Wednesday, August 15, 2007

Trees in trouble

I saw this on Isaac Bonewits' blog Views from the Cyberhenge, and it kinda scared me a little: a map created by, in a post where he suggests buying oceanfront property in northern California... (and wouldn't we all love to do that!)

This is a map showing Zone hardiness changes in the last 17 years and how global warming has affected the growth of trees and plants in those zones.

Hardiness zones are areas mapped to let us gardeners know which plants will do well in the areas we live in. For example, when I lived in Boston, it was Zone 6, but now in Albany I am in a Zone 5a. My pal Wren in Florida lives in Zone 9; this means she can grow all kinds of cool tropical plants and have stuff in bloom year-round, but it also means cold-hardy plants and trees which need a period of cold temperatures for their growth cycle will not grow there at all, like peonies, daffodils, lilacs, apples, pears, etc.

Global warming is causing some zones to get warmer, while a very few (mostly in desert areas) have gotten colder. Global warming, despite the name, does not just make things warmer: it intensifies weather conditions that already exist, hence bigger floods in Bangladesh, more severe droughts and dryspells in Florida, hotter muggier summers in New England, and windier gale storms in Europe.

How does this affect us? Well, in areas where farmers grow certain crops their ability to grow and harvest fruit from trees (like apples, cherries, peaches, pears, oranges, in short ALL THE FRUITS WE LIKE TO EAT) will be compromised, thus affecting their livelihood, and our ability to purchase locally-grown fruit. It is likely Californa will still be able to grow large amounts of produce like it does now, so we will still be able to get many fruits at the supermarket. But in recent years there has been a nationwide movement afoot to support local farms and eat local food for its benefits to our health and local economies, not to mention supporting the farming way of life which helps us all to acknowledge and participate in our most basic connection to nature, the fact that the food that feeds our bodies comes from the earth.

This is important.

My thought is that if this type of farming gets more difficult because of weather changes (as we saw earlier this year when some Northeast apple growers feared crop failure due to an abnormally-warm winter), that more of them will throw in the towel. So we need to support them now if we want the coming difficulty to be lessened.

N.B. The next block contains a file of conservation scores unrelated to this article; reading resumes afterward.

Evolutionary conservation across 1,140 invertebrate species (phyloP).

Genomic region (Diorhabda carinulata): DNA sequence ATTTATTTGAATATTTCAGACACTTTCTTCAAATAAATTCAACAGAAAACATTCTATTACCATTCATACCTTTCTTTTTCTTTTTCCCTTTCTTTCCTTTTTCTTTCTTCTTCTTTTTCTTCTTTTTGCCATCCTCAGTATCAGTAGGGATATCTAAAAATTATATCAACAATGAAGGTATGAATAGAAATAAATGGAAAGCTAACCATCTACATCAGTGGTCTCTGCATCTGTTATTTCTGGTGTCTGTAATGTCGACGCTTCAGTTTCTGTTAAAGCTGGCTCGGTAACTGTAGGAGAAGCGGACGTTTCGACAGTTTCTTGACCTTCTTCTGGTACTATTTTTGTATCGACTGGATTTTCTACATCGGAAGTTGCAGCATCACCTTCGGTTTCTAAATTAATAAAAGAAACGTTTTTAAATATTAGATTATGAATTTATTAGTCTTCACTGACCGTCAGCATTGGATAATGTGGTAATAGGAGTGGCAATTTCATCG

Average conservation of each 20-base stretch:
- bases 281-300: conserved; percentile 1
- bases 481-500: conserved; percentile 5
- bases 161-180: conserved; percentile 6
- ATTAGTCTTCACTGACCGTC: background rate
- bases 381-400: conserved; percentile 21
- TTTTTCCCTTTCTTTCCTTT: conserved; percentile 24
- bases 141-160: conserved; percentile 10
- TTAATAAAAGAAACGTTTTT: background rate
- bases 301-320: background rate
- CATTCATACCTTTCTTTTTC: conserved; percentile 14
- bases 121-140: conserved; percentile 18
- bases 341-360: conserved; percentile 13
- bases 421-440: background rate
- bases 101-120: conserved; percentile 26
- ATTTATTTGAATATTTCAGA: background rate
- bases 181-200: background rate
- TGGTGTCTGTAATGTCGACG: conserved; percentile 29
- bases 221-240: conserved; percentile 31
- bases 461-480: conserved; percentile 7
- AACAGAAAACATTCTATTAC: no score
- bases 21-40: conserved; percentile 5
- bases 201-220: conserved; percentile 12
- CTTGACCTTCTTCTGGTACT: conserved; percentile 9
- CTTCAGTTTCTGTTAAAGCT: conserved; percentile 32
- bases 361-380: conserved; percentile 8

If any of you have never tasted a locally grown apple, ear of corn or tomato, let me just say there is no comparison to that pale, mealy often tasteless stuff you buy at the supermarket. The freshness is everything. And if you can get organic local produce, so much the better. Even if the health benefits from not ingesting pesticides were not a factor, the superior taste alone should get people to switch to organics. And eating local produce means your immune system gets a boost from the local pollen and bees that helped to pollinate these plants.

It worries me that this warming trend is going to affect trees and crops. I want to try and do what I can to raise awareness. I try to buy local and organic produce, visiting my farmer's markets every week, but my purchases alone won't do much. So I will continue to try and write about these issues and talk to my friends about them.

There are so many problems in the world, that if a compassionate person tried to decide among them it is enough to drive you crazy. I learned long ago when I worked as an environmental activist, you have to choose your battles and put your energy into issues that are important to you, and apply your skills where they are best utilized. So in my activist activities connected to paganism, I have written about media portrayals and the like for years. But I am feeling a need to reach out a bit further and help the planet.

My focus now in environmental activism is on promoting healthy local food, lessening pesticide use, and helping protect trees and orchards. Join me in eating well and preserving the beauty and majesty of nature's wisest plants.

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